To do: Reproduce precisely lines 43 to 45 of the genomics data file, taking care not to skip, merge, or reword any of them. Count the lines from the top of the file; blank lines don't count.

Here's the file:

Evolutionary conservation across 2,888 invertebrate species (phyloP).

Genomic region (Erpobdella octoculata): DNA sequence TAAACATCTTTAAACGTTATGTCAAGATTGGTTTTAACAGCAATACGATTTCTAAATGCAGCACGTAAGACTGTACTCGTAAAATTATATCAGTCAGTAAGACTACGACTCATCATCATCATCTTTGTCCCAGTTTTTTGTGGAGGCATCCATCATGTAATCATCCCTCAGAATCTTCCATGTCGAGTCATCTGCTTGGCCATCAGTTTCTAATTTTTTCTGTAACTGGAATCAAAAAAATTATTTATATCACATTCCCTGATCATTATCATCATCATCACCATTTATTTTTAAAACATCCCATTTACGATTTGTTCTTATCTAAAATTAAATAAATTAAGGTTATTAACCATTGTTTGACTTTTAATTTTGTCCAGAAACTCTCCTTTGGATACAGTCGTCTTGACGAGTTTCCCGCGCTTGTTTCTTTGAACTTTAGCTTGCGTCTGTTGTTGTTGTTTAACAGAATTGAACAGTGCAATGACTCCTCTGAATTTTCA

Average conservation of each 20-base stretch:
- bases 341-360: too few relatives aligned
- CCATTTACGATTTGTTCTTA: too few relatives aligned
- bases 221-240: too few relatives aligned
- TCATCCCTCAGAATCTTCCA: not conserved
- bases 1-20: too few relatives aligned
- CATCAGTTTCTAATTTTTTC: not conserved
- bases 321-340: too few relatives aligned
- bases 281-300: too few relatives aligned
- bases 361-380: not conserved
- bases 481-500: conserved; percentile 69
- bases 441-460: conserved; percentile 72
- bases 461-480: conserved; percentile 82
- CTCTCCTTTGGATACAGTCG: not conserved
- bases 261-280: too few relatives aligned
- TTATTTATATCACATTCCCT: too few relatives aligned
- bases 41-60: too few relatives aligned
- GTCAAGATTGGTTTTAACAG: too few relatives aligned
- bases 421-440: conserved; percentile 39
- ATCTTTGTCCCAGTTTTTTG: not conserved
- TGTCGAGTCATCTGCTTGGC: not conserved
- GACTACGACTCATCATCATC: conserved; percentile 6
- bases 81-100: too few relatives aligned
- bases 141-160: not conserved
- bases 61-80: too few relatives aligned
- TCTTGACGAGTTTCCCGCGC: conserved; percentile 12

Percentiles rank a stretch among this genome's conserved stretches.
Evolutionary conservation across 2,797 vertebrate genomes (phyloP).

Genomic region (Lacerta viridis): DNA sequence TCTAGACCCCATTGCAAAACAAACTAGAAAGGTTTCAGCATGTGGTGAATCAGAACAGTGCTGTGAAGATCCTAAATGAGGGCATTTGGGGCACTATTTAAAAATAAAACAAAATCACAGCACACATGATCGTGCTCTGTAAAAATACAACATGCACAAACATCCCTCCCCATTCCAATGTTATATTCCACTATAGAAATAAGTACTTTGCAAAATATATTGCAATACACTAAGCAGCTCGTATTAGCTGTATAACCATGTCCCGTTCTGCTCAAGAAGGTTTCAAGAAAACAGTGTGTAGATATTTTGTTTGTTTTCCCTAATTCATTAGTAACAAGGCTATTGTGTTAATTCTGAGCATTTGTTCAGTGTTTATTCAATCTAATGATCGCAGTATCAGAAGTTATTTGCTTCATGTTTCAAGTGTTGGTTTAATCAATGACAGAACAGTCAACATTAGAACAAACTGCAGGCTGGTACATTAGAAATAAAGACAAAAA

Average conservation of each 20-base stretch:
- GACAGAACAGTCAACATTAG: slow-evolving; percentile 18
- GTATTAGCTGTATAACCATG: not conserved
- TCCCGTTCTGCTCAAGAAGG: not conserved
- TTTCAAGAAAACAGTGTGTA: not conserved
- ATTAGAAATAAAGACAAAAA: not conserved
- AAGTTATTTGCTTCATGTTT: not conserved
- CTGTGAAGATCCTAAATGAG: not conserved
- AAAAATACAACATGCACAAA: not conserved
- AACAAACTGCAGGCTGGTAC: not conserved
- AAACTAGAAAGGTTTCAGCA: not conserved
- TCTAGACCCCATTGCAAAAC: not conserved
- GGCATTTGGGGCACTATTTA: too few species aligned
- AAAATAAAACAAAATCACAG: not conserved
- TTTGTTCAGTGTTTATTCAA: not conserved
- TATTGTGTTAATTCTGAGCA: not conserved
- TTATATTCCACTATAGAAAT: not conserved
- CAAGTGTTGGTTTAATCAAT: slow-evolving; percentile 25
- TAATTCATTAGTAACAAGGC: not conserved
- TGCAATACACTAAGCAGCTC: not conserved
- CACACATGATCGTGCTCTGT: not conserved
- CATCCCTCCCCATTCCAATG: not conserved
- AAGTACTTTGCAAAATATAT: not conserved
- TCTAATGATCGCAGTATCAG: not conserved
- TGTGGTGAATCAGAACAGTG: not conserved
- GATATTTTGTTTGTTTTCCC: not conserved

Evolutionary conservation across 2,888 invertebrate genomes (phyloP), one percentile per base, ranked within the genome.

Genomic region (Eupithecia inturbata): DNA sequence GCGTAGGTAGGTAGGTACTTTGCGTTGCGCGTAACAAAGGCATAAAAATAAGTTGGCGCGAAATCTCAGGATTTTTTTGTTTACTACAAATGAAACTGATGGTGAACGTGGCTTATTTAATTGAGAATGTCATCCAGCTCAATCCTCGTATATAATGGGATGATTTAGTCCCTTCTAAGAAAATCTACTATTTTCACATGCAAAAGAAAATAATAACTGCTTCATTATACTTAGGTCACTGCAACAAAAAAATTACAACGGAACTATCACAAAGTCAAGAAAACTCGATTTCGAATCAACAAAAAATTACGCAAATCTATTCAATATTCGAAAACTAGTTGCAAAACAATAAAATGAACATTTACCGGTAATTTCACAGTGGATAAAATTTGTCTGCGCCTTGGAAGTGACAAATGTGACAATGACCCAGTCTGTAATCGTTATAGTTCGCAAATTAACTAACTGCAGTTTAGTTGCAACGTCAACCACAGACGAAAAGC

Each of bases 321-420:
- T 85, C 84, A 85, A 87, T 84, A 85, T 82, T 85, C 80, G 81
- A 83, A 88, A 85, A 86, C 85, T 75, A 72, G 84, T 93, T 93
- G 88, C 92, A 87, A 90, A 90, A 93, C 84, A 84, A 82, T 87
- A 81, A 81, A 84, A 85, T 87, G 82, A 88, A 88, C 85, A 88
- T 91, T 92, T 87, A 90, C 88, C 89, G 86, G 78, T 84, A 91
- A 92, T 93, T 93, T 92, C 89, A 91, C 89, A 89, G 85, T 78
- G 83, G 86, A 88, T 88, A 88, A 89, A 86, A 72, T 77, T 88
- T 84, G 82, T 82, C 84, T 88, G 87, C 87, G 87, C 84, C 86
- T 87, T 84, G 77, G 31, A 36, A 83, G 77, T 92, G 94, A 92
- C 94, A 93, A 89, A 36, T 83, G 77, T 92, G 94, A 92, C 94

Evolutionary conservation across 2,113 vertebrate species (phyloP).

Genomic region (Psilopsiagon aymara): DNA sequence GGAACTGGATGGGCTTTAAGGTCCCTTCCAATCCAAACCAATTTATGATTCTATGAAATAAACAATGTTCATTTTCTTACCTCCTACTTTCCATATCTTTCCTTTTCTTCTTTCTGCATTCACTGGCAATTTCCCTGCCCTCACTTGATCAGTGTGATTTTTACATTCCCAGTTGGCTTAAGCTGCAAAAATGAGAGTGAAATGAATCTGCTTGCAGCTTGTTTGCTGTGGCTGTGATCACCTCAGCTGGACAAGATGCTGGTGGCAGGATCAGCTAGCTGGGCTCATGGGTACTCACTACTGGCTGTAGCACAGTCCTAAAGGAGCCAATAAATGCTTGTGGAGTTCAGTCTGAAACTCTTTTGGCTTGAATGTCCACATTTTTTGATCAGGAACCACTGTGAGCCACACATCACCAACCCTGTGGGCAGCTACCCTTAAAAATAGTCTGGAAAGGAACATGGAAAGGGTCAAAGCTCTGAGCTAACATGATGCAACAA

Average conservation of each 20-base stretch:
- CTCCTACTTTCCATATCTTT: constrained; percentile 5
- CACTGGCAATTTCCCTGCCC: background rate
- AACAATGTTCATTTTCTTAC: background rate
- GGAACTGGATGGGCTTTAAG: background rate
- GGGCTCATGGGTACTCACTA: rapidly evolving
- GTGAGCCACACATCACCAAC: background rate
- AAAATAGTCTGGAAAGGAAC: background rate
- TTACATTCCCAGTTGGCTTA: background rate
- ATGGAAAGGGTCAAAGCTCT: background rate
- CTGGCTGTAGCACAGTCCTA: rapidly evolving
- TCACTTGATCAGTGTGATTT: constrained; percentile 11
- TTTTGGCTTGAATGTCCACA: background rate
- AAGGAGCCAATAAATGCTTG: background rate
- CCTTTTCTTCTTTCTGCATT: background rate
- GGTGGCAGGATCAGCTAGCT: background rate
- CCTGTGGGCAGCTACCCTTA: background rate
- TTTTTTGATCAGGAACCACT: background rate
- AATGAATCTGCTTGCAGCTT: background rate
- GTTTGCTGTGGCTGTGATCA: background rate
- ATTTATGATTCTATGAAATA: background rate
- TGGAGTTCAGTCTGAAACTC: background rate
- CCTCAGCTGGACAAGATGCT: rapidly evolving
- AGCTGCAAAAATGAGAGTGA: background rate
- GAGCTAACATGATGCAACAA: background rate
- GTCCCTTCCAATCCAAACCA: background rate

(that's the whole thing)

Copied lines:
- TCTAGACCCCATTGCAAAAC: not conserved
- GGCATTTGGGGCACTATTTA: too few species aligned
- AAAATAAAACAAAATCACAG: not conserved